There isn’t one parent here who doesn’t want the fruits of classical Christian education listed in the video for your child:
We are of one mind here, which is why we are here. As Petra parents:
– we’re finished with academic education that doesn’t contribute to a student’s physical, emotional, and spiritual experience;
– we’re done with curriculum that does not teach the biblical story of creation, fall, redemption, and consummation, tying all subjects together and giving them meaning;
-we’re through fighting trial-and-error educational progressivism, test-driven curricula, and no particular moral end in mind.
Instead, we’re of one mind in pursuing this one-of-a-kind classical Christian education as our desired means to the best of ends for our kids. We intend for them to engage with the best books, impassioned teachers, and most beautiful school culture possible.
Prior to the school year’s start, our staff invested good and profitable time learning and preparing to cultivate in our students four key faculties of flourishing, as presented by Academic Dean Sam Koenen:
1) Attentiveness. We become what we behold because we are worshiping beings. 2 Corinthians 3:18 describes this reality: “And we all, with unveiled face, beholding the glory of the Lord, are being transformed into the same image from one degree of glory to another. For this comes from the Lord who is the Spirit.” We want to call our kids to study with rigor, defined as “being able to pay close and extended attention to that which is studied.”
2) Memory. The ability of students to access what they have learned in the past so they know how to live in the present is crucial to their success. Memory has always been an essential attribute of God’s people (consider the theme of Deuteronomy: “remember, remember, remember”), and is therefore an important element of our curriculum and pedagogy.
3) Imitation. We are made in the image of God and are called to act as he does – in imitation of the truth, goodness, and beauty of his word and his work in the world. How do students learn this at school? Through our teachers, who do not just handle our curriculum; they are our curriculum.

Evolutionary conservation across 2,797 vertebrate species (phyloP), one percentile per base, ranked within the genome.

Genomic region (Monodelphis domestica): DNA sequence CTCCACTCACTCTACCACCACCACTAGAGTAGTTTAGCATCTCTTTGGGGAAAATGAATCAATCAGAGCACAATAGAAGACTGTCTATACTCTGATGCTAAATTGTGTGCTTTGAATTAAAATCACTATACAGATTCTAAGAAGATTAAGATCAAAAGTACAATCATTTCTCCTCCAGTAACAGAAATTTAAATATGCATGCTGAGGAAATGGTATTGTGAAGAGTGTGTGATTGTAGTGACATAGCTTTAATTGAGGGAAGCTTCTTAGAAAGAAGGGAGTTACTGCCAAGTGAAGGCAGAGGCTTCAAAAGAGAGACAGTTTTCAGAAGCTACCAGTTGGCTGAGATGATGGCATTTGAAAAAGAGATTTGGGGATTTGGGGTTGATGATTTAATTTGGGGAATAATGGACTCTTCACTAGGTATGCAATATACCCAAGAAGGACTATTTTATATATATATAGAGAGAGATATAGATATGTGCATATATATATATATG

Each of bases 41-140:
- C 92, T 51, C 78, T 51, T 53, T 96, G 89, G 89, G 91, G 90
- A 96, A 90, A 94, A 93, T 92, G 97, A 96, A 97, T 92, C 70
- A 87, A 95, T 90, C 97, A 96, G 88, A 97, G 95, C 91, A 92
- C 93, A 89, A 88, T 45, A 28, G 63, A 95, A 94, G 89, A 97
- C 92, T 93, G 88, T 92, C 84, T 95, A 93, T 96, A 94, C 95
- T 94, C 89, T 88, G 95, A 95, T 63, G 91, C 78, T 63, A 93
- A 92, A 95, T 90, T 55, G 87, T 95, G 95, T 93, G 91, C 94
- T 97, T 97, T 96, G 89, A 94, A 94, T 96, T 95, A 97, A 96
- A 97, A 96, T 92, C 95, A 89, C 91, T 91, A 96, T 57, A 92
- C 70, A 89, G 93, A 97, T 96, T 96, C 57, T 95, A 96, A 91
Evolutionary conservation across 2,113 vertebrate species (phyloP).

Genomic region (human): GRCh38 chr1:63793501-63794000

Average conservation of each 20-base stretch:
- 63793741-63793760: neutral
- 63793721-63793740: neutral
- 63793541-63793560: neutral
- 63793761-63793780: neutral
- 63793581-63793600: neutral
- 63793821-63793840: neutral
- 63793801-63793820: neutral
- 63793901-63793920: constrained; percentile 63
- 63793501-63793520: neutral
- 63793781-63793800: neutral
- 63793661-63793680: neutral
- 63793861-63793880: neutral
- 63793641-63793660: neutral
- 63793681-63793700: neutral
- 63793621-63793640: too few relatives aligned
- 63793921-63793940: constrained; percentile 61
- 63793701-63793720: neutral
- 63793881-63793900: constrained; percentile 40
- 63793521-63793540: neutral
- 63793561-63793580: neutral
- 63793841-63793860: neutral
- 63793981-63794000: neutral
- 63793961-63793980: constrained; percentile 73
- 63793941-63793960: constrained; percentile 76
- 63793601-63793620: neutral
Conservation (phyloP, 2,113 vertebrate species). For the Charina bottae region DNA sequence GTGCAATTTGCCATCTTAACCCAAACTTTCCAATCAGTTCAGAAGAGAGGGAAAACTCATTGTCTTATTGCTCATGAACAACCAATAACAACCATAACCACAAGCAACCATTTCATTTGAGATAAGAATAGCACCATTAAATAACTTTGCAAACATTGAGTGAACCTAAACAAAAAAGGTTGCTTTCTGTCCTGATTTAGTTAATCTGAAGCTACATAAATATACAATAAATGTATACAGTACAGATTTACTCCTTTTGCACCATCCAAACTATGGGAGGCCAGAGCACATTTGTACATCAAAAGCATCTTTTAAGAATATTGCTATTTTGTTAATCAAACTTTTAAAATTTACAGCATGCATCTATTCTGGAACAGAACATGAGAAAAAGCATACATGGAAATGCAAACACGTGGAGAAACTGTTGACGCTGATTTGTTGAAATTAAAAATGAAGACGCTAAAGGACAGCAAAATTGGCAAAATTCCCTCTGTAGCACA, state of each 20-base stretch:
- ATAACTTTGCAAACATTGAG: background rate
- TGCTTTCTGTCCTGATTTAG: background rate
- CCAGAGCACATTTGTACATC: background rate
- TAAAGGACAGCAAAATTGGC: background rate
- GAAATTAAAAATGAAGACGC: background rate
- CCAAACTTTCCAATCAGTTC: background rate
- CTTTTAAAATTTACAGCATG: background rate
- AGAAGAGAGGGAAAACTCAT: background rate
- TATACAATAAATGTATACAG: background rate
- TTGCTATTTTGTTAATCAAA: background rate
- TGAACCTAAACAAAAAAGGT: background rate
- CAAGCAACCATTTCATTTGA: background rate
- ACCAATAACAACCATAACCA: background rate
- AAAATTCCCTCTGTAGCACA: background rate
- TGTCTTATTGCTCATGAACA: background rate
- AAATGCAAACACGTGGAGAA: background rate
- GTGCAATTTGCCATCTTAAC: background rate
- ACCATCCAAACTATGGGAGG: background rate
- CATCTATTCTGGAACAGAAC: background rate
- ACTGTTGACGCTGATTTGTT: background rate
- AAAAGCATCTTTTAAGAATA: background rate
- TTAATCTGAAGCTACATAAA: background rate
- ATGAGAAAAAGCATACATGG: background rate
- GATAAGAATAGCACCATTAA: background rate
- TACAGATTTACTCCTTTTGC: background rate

4) Harmony. Helping students recognize and resolve discord in their character is important for helping them do the same in resolving discord in the world. To learn to love and live at peace with God, man, and themselves is how human flourishing happens.
Ours is a one-of-a-kind education, and we want to be of one mind concerning it. We invite you to get informed, to stay involved, and to pray for our little school as we seek to instill these four characteristics in your students – not only for themselves, but for the flourishing of humanity and the renown of Jesus the Christ.
The following is an excerpt from Mr. Dunham’s opening message, “Clinging to Calling: Vocation for the Here and Now,” at this week’s Faculty & Staff Orientation.
What does calling look like in the classroom? In our context, a faculty member who has embraced his or her calling takes the following approach:
– He or she is always prepping. I’m not just talking lesson plans and seating charts (though those are important); I mean being spiritually ready to do what needs to be done. If your heart is unprepared to love students, if your sin is unconfessed, if your Bible is not read, if your prayers are not prayed, what is it that you are bringing to your role? The only answer you’re left with is yourself, and none of us are that good. Doug Wilson, in a message given at this year’s Logos Summer Teacher Training, said, “Everything going on at your school is going to have something to do with everyone’s walk with God.” How will your walk with God affect Petra Academy?
– He or she is mindful of mimesis. Mimesis is the modeling of – not just teaching – an ideal. The degree to which you are virtuous in your approach is the degree to which you can teach virtue – otherwise, the hypocrisy is too great. If I am going to teach my 8th graders the fruit of the Spirit (love, joy, peace, patience, kindness, goodness, gentleness, faithfulness, and self control), my approach in doing so cannot consist of the opposite (hate, despair, turmoil, exasperation, rudeness, evil, harshness, infidelity, and unrestraint). Can you imagine being taught by someone like this? This is hypocrisy in its worst form.